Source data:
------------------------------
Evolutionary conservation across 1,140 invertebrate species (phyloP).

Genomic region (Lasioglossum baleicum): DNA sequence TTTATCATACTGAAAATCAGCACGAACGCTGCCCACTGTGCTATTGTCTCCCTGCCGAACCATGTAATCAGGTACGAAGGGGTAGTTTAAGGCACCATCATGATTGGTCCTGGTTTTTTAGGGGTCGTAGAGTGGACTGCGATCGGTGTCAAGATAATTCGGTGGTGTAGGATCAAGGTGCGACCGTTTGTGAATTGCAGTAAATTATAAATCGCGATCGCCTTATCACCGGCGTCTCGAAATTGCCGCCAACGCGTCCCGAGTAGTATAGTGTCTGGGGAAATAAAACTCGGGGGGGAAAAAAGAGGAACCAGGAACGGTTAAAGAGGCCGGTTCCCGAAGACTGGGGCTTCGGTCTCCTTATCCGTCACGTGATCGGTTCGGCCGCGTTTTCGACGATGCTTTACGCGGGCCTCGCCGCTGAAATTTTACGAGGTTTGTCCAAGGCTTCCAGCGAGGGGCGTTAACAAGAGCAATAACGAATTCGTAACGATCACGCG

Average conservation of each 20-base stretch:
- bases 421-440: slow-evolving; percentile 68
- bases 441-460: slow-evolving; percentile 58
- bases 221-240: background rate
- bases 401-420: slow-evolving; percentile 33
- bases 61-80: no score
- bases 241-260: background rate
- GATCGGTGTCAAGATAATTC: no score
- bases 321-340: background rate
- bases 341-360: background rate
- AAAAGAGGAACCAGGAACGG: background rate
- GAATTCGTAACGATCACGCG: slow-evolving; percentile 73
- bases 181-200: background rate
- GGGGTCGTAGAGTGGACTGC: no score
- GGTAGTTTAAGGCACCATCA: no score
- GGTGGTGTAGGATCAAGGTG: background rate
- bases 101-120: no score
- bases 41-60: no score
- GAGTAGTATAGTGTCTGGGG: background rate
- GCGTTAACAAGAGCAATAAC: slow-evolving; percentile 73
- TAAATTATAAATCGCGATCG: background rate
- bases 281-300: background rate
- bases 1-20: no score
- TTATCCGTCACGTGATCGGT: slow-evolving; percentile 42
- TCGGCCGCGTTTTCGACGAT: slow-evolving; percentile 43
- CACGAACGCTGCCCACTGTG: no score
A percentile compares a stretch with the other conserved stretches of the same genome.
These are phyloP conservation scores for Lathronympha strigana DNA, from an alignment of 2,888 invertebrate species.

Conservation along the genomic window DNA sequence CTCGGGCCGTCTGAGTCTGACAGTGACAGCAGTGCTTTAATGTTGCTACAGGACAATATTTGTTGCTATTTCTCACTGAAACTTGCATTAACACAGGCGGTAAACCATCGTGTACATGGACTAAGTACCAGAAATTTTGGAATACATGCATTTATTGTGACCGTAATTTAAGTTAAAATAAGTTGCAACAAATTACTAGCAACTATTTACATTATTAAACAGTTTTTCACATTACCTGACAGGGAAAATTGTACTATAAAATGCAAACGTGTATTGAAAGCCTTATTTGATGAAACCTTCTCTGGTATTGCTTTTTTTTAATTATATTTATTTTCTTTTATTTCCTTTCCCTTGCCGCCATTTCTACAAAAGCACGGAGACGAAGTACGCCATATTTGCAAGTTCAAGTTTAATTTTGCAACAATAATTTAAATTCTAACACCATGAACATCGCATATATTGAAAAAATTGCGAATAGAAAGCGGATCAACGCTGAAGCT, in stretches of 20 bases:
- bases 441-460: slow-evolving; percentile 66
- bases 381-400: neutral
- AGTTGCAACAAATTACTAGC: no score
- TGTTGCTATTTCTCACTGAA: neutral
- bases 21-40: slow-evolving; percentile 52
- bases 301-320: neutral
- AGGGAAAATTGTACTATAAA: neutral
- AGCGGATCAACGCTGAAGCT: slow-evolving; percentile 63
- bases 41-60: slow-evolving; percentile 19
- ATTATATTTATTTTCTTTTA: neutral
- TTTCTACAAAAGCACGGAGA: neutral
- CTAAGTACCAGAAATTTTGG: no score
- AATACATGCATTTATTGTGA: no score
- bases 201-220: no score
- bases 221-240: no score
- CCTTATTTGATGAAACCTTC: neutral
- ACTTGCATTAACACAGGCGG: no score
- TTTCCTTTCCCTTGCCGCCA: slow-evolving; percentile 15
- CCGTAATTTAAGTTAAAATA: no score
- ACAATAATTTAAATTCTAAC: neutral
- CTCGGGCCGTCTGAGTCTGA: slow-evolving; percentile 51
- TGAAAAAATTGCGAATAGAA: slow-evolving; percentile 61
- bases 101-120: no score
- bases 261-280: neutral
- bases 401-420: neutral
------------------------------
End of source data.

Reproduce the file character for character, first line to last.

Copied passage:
Evolutionary conservation across 1,140 invertebrate species (phyloP).

Genomic region (Lasioglossum baleicum): DNA sequence TTTATCATACTGAAAATCAGCACGAACGCTGCCCACTGTGCTATTGTCTCCCTGCCGAACCATGTAATCAGGTACGAAGGGGTAGTTTAAGGCACCATCATGATTGGTCCTGGTTTTTTAGGGGTCGTAGAGTGGACTGCGATCGGTGTCAAGATAATTCGGTGGTGTAGGATCAAGGTGCGACCGTTTGTGAATTGCAGTAAATTATAAATCGCGATCGCCTTATCACCGGCGTCTCGAAATTGCCGCCAACGCGTCCCGAGTAGTATAGTGTCTGGGGAAATAAAACTCGGGGGGGAAAAAAGAGGAACCAGGAACGGTTAAAGAGGCCGGTTCCCGAAGACTGGGGCTTCGGTCTCCTTATCCGTCACGTGATCGGTTCGGCCGCGTTTTCGACGATGCTTTACGCGGGCCTCGCCGCTGAAATTTTACGAGGTTTGTCCAAGGCTTCCAGCGAGGGGCGTTAACAAGAGCAATAACGAATTCGTAACGATCACGCG

Average conservation of each 20-base stretch:
- bases 421-440: slow-evolving; percentile 68
- bases 441-460: slow-evolving; percentile 58
- bases 221-240: background rate
- bases 401-420: slow-evolving; percentile 33
- bases 61-80: no score
- bases 241-260: background rate
- GATCGGTGTCAAGATAATTC: no score
- bases 321-340: background rate
- bases 341-360: background rate
- AAAAGAGGAACCAGGAACGG: background rate
- GAATTCGTAACGATCACGCG: slow-evolving; percentile 73
- bases 181-200: background rate
- GGGGTCGTAGAGTGGACTGC: no score
- GGTAGTTTAAGGCACCATCA: no score
- GGTGGTGTAGGATCAAGGTG: background rate
- bases 101-120: no score
- bases 41-60: no score
- GAGTAGTATAGTGTCTGGGG: background rate
- GCGTTAACAAGAGCAATAAC: slow-evolving; percentile 73
- TAAATTATAAATCGCGATCG: background rate
- bases 281-300: background rate
- bases 1-20: no score
- TTATCCGTCACGTGATCGGT: slow-evolving; percentile 42
- TCGGCCGCGTTTTCGACGAT: slow-evolving; percentile 43
- CACGAACGCTGCCCACTGTG: no score
A percentile compares a stretch with the other conserved stretches of the same genome.
These are phyloP conservation scores for Lathronympha strigana DNA, from an alignment of 2,888 invertebrate species.

Conservation along the genomic window DNA sequence CTCGGGCCGTCTGAGTCTGACAGTGACAGCAGTGCTTTAATGTTGCTACAGGACAATATTTGTTGCTATTTCTCACTGAAACTTGCATTAACACAGGCGGTAAACCATCGTGTACATGGACTAAGTACCAGAAATTTTGGAATACATGCATTTATTGTGACCGTAATTTAAGTTAAAATAAGTTGCAACAAATTACTAGCAACTATTTACATTATTAAACAGTTTTTCACATTACCTGACAGGGAAAATTGTACTATAAAATGCAAACGTGTATTGAAAGCCTTATTTGATGAAACCTTCTCTGGTATTGCTTTTTTTTAATTATATTTATTTTCTTTTATTTCCTTTCCCTTGCCGCCATTTCTACAAAAGCACGGAGACGAAGTACGCCATATTTGCAAGTTCAAGTTTAATTTTGCAACAATAATTTAAATTCTAACACCATGAACATCGCATATATTGAAAAAATTGCGAATAGAAAGCGGATCAACGCTGAAGCT, in stretches of 20 bases:
- bases 441-460: slow-evolving; percentile 66
- bases 381-400: neutral
- AGTTGCAACAAATTACTAGC: no score
- TGTTGCTATTTCTCACTGAA: neutral
- bases 21-40: slow-evolving; percentile 52
- bases 301-320: neutral
- AGGGAAAATTGTACTATAAA: neutral
- AGCGGATCAACGCTGAAGCT: slow-evolving; percentile 63
- bases 41-60: slow-evolving; percentile 19
- ATTATATTTATTTTCTTTTA: neutral
- TTTCTACAAAAGCACGGAGA: neutral
- CTAAGTACCAGAAATTTTGG: no score
- AATACATGCATTTATTGTGA: no score
- bases 201-220: no score
- bases 221-240: no score
- CCTTATTTGATGAAACCTTC: neutral
- ACTTGCATTAACACAGGCGG: no score
- TTTCCTTTCCCTTGCCGCCA: slow-evolving; percentile 15
- CCGTAATTTAAGTTAAAATA: no score
- ACAATAATTTAAATTCTAAC: neutral
- CTCGGGCCGTCTGAGTCTGA: slow-evolving; percentile 51
- TGAAAAAATTGCGAATAGAA: slow-evolving; percentile 61
- bases 101-120: no score
- bases 261-280: neutral
- bases 401-420: neutral